Last year was wonderful for me in a lot of ways. I became an agented author, got a lot of rejection letters but they were mostly good, and I had the privilege of seeing at least four of my critique buddies get contracts. Yeah, I know what you're thinking...and yes, I did mope a bit, I wouldn't be human if I didn't...but I'm trusting God that my time is coming. If it's not HIs will, then I'm also trusting HIm to tell me that. So far He's using a lot of people to encourage me and prod me forward. So, hand in His, off I go into this new year, wide-eyed, hopeful, and filled with anticipation for what is to come.
How about you?

Tuesday, January 6, 2009

A willing Vessel

Tuesdays with Tiffany

by Tiffany Colter

If you read this blog or my Writing Career Coach blog you know that I'm a person who focuses on planning-then executing your plan.

As important as that is the month of January for me is about being a willing vessel.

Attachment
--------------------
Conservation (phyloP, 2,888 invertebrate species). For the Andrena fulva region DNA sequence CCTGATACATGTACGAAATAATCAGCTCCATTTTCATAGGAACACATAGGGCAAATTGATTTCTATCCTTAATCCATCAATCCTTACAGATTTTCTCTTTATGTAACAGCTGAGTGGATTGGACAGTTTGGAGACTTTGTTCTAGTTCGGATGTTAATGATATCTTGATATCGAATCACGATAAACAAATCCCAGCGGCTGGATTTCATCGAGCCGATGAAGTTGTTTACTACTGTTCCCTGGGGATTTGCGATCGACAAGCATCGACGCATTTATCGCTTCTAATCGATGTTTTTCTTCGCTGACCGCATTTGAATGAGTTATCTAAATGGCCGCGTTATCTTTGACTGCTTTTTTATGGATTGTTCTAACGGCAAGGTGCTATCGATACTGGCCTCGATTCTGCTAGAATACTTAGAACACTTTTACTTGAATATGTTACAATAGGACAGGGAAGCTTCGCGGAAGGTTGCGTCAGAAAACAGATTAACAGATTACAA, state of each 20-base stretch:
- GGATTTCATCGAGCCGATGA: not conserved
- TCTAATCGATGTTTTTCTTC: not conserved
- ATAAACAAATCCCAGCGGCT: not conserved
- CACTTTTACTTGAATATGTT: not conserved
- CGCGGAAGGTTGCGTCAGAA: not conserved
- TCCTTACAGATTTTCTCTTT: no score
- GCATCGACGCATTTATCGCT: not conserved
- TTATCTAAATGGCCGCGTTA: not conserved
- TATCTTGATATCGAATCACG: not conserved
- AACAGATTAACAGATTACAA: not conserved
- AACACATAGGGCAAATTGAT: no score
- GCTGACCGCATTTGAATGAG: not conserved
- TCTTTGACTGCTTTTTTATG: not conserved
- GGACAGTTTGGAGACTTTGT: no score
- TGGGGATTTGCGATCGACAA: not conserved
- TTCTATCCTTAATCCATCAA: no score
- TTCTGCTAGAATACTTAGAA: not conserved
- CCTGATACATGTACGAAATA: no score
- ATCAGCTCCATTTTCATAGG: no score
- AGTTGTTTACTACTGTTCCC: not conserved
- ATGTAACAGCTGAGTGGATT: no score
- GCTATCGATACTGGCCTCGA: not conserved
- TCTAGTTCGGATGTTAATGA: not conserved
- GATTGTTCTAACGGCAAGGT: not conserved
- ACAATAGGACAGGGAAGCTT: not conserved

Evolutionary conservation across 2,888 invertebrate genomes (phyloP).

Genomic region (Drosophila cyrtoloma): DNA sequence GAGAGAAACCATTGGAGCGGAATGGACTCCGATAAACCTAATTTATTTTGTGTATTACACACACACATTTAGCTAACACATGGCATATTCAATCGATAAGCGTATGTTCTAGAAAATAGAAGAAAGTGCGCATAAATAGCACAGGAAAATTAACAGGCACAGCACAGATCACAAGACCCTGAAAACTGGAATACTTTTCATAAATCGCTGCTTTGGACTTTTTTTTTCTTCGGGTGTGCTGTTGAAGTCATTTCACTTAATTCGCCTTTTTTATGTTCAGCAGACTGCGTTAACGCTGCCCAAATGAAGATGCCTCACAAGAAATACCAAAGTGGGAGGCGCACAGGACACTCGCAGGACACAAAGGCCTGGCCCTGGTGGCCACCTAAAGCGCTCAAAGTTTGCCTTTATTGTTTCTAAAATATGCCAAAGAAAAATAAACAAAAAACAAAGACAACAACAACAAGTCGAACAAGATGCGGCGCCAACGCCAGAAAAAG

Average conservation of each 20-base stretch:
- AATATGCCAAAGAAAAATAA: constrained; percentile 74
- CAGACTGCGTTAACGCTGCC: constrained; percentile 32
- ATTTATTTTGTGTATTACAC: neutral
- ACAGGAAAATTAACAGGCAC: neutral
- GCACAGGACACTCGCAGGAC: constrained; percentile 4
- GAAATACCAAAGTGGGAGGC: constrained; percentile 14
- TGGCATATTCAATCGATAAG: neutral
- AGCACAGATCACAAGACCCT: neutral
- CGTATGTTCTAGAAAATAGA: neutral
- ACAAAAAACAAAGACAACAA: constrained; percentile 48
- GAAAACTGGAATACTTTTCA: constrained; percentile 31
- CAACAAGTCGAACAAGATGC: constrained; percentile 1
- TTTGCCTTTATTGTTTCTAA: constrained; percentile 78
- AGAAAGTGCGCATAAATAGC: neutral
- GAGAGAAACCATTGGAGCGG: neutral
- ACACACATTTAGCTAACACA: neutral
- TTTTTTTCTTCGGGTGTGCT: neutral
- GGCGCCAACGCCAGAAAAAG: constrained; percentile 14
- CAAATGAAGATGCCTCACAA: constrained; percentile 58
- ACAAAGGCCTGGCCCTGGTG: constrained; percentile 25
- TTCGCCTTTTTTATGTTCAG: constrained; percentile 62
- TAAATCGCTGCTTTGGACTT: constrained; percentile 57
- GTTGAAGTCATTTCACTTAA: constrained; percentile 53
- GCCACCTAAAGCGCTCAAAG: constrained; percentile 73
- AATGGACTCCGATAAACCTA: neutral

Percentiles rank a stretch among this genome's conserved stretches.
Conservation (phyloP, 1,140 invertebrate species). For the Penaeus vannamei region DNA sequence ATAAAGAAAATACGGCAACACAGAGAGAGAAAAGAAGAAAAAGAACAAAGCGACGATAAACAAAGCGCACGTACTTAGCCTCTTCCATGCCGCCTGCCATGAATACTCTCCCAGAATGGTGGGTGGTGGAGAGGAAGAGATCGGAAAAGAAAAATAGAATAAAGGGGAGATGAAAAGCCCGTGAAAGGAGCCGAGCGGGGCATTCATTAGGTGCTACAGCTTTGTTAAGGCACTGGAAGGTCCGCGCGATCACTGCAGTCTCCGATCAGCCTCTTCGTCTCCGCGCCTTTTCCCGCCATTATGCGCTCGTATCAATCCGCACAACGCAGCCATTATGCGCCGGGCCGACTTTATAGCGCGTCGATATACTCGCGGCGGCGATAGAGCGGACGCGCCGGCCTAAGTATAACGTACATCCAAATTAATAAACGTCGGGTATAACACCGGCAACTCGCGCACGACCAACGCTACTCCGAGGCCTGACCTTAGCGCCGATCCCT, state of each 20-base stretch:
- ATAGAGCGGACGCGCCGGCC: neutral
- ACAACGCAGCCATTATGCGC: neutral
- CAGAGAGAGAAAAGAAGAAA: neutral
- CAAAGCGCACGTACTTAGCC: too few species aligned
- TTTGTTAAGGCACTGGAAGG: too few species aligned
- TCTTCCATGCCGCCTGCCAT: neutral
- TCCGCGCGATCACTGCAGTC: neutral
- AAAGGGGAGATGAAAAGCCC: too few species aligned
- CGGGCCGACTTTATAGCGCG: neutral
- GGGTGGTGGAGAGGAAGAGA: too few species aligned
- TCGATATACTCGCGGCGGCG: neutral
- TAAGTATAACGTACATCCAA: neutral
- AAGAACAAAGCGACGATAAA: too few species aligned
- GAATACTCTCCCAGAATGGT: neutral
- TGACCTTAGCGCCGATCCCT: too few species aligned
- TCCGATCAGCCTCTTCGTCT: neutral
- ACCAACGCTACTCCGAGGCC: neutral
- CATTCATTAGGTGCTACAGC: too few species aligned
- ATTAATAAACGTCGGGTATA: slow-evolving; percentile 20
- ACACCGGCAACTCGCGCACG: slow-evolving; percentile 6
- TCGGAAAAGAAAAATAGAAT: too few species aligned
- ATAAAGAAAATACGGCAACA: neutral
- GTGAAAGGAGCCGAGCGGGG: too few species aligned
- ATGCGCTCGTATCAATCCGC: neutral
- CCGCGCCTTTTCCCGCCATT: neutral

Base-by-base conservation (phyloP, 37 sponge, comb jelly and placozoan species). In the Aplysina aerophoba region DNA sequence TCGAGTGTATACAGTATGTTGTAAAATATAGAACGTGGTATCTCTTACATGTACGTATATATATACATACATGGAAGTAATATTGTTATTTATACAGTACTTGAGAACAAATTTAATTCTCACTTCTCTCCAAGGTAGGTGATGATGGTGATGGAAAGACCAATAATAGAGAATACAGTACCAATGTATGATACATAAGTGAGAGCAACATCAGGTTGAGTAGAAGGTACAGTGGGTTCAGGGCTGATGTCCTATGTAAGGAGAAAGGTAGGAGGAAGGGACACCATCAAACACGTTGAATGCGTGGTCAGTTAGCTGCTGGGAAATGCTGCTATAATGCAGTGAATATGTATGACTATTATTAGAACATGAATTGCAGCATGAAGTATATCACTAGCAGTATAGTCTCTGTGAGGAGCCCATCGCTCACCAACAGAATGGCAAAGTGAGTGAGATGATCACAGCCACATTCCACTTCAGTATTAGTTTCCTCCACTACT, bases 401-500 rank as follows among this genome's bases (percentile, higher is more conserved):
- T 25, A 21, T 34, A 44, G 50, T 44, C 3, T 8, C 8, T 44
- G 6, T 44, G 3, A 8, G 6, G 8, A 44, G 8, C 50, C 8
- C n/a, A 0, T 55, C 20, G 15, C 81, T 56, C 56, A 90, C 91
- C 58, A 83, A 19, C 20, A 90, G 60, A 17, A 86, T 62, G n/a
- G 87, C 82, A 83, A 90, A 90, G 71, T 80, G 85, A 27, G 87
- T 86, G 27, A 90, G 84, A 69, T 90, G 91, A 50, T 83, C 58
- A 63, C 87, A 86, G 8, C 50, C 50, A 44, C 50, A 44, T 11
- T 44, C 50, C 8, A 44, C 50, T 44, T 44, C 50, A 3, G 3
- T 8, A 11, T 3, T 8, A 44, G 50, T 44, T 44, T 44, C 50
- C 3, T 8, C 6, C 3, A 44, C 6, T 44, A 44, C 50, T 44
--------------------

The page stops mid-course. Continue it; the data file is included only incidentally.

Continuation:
Are you opening yourself to be that willing vessel? Are you willing to put in the effort to pursue His call for you? Are you willing to learn the marketing skills to help advance your writing career?

These are the questions I've asked myself as I began 2009.

As you look at 2009 are you preparing the year to be obedient to God's call to write?

Be ready to step out of your comfort zone-and be a willing vessel.

Tiffany Colter is a writer, speaker and writing career coach who works with beginner to published writers. She can be reached through her website at
Learn more about Tiffany's Marketing techniques on her main blog.
Read Tiffany's award winning manuscript "A Face in the Shadow" on her fiction blog.
She writes a blog for the Christian writer Tuesdays at Writer's Rest.